Before long Don Juan had crossed the lofty, chilly suite of rooms in which his father lived; the penetrating influences of the damp close air, the mustiness diffused by old tapestries and presses thickly covered with dust had passed into him, and now he stood in the old man's antiquated room, in the repulsive presence of the deathbed, beside a dying fire. A flickering lamp on a Gothic table sent broad uncertain shafts of light, fainter or brighter, across the bed, so that the dying man's face seemed to wear a different look at every moment. The bitter wind whistled through the crannies of the ill-fitting casements; there was a smothered sound of snow lashing the windows. The harsh contrast of these sights and sounds with the scenes which Don Juan had just quitted was se sudden that he could not help shuddering. He turned cold as he came towards the bed; the lamp flared in a sudden vehement gust of wind and lighted up his father's face; the features were wasted and distorted; the skin that cleaved to their bony outlines had taken wan livid hues, all the more ghastly by force of contrast with the white pillows on which he lay. The muscles about the toothless mouth had contracted with pain and drawn apart the lips; the moans that issued between them with appalling energy found an accompaniment in the howling of the storm without.
By the soft moonlight that lit strange gleams across the country without, Felipe could dimly see his father's body, a vague white thing among the shadows. The dutiful son moistened a linen cloth with the liquid, and, absorbed in prayer, he anointed the revered face. A deep silence reigned. Felipe heard faint, indescribable rustlings; it was the breeze in the tree-tops, he thought. But when he had moistened the right arm, he felt himself caught by the throat, a young strong hand held him in a tight grip—it was his father's hand! He shrieked aloud; the flask dropped from his hand and broke in pieces. The liquid evaporated; the whole household hurried into the room, holding torches aloft. That shriek had startled them, and filled.them with as much terror as if the Trumpet of the Angel sounding on the Last Day had rung through earth and sky. The room was full of people, and a horror-stricken crowd beheld the fainting Felipe upheld by the strong arm of his father, who clutched him by the throat. They saw another thing, an unearthly spectacle—Don Juan's face grown young and beautiful as Antinoiis, with its dark hair and brilliant eyes and red lips, a head that made horrible efforts, but could not move the dead, wasted body.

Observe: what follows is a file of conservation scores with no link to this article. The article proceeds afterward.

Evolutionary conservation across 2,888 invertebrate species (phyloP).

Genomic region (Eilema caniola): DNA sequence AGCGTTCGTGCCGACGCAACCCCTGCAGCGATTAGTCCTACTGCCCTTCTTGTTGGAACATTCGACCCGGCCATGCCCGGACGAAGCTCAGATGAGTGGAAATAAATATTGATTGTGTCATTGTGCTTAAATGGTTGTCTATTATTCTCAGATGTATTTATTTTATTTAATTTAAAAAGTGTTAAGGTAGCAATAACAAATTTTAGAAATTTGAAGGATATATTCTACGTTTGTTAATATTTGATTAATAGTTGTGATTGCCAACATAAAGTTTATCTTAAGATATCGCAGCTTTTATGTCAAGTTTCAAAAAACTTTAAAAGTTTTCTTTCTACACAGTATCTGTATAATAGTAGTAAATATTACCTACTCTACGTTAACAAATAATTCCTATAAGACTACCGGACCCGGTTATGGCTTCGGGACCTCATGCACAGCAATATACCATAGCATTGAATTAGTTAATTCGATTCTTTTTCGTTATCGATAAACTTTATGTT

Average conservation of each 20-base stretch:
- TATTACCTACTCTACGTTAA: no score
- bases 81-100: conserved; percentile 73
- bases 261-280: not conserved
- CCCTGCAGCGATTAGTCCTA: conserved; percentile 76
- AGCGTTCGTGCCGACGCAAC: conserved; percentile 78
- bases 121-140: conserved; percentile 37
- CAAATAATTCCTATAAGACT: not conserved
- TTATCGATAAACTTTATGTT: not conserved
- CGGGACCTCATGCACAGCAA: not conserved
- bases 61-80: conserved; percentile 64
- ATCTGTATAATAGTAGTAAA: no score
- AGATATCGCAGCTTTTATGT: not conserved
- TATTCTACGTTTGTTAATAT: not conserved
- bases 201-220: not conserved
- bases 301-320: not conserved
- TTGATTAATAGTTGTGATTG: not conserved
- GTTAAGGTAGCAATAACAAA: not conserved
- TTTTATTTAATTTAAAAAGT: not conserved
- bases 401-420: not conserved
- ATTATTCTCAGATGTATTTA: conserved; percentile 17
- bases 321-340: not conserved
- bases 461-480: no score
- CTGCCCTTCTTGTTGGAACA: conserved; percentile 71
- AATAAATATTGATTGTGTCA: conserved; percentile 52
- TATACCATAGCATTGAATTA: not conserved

Te Deum laudamus! cried the many voices."Go to the devil, brute beasts that you are! Dios! Dios! Garajos demonios! Idiots! What fools you are with your dotard God!" and a torrent of imprecations poured forth like a stream of red-hot lava from the mouth of Vesuvius."Deus Sabaoth! . . . Sabaoth!" cried the believers."You are insulting the majesty of Hell," shouted Don Juan, gnashing his teeth. In another moment the living arm struggled out of the reliquary, and was brandished over the assembly in mockery and despair."The saint is blessing us," cried the old women, children, lovers, and the credulous among the crowd.And note how often we are deceived in the homage we pay; the great man scoffs at those who praise him, and pays compliments now and again to those whom he laughs at in the depths of his heart.Just as the Abbot, prostrate before the altar, was chanting "Sancte Johannes, ora pro nobis!" he heard a voice exclaim sufficiently distinctly: "0 coglione!""What can be going on up there?" cried the Sub-prior, ar he saw the reliquary move."The saint is playing the devil," replied the Abbot.Even as he spoke the living head tore itself away from the lifeless body, and dropped upon the sallow cranium of the officiating priest."Remember Dona Elvira!" cried the thing, with its teeth set fast in the Abbot's head.The Abbot's horror-stricken shriek disturbed the ceremony; all the ecclesiastics hurried up and crowded about their chief."Idiot, tell us now if there is a God!" the voice cried, as the Abbot, bitten through the brain, drew his last breath.